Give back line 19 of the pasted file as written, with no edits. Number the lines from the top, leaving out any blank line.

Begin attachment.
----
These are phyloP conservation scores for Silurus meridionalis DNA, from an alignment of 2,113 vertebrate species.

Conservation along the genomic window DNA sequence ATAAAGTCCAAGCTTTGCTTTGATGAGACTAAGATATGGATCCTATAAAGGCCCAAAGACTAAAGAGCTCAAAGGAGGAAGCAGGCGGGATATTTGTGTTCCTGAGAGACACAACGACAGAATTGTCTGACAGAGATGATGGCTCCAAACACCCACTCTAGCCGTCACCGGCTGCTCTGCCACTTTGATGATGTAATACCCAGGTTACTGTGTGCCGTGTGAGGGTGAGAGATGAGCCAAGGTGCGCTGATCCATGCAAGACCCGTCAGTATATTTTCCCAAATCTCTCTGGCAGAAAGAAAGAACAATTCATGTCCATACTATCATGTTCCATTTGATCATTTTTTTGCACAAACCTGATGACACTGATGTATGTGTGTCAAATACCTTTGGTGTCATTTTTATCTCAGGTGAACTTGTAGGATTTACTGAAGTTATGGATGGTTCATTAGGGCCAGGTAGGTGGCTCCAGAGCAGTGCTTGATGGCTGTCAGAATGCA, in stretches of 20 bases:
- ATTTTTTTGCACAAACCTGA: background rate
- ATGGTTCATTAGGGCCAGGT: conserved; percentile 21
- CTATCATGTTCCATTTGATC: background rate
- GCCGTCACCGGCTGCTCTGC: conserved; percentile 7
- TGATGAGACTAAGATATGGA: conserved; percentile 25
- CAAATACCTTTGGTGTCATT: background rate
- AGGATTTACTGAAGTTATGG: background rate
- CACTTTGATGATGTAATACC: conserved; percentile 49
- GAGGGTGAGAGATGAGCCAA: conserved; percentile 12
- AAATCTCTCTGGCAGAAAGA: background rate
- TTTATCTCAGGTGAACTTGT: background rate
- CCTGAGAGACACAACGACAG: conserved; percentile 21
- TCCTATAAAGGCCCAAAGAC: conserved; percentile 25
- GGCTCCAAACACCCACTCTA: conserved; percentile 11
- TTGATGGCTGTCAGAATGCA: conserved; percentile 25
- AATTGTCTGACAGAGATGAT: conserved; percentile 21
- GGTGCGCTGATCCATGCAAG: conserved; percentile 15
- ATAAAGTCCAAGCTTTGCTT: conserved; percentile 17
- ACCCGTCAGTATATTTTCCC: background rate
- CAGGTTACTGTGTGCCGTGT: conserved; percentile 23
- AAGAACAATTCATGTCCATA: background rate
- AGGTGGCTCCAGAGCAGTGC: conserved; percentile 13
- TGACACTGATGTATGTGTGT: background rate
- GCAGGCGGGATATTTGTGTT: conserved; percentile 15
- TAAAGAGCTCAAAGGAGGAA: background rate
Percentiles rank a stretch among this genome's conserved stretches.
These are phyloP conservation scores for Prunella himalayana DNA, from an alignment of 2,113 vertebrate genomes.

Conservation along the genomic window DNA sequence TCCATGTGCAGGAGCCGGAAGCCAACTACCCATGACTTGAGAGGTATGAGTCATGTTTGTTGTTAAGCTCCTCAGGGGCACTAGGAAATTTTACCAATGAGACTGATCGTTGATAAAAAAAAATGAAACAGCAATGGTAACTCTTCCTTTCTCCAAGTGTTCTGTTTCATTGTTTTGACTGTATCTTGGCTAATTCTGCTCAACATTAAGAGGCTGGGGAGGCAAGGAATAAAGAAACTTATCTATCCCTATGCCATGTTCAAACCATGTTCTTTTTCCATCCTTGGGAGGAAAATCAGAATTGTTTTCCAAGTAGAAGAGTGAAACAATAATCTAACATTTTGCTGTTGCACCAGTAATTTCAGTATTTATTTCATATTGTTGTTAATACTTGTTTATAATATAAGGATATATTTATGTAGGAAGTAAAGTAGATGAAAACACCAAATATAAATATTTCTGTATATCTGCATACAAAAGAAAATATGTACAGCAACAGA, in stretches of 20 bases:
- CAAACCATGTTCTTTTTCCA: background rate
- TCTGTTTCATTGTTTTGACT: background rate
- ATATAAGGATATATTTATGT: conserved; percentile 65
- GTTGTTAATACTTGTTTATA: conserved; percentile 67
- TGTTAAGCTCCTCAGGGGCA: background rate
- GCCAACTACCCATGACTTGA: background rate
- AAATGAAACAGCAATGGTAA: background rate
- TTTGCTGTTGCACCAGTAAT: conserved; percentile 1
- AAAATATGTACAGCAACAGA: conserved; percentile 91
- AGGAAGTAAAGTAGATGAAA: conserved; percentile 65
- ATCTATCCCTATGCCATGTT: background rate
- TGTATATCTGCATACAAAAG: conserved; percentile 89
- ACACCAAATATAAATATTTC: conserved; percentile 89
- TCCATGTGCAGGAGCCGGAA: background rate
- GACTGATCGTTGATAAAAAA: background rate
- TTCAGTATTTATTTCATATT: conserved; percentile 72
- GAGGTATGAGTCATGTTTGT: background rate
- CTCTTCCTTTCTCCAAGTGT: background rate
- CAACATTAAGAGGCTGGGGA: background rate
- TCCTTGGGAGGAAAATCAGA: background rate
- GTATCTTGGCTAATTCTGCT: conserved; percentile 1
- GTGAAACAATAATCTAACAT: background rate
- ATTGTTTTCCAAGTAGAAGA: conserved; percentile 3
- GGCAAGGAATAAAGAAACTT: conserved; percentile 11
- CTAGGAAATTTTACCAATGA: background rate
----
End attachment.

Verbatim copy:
- GGTGCGCTGATCCATGCAAG: conserved; percentile 15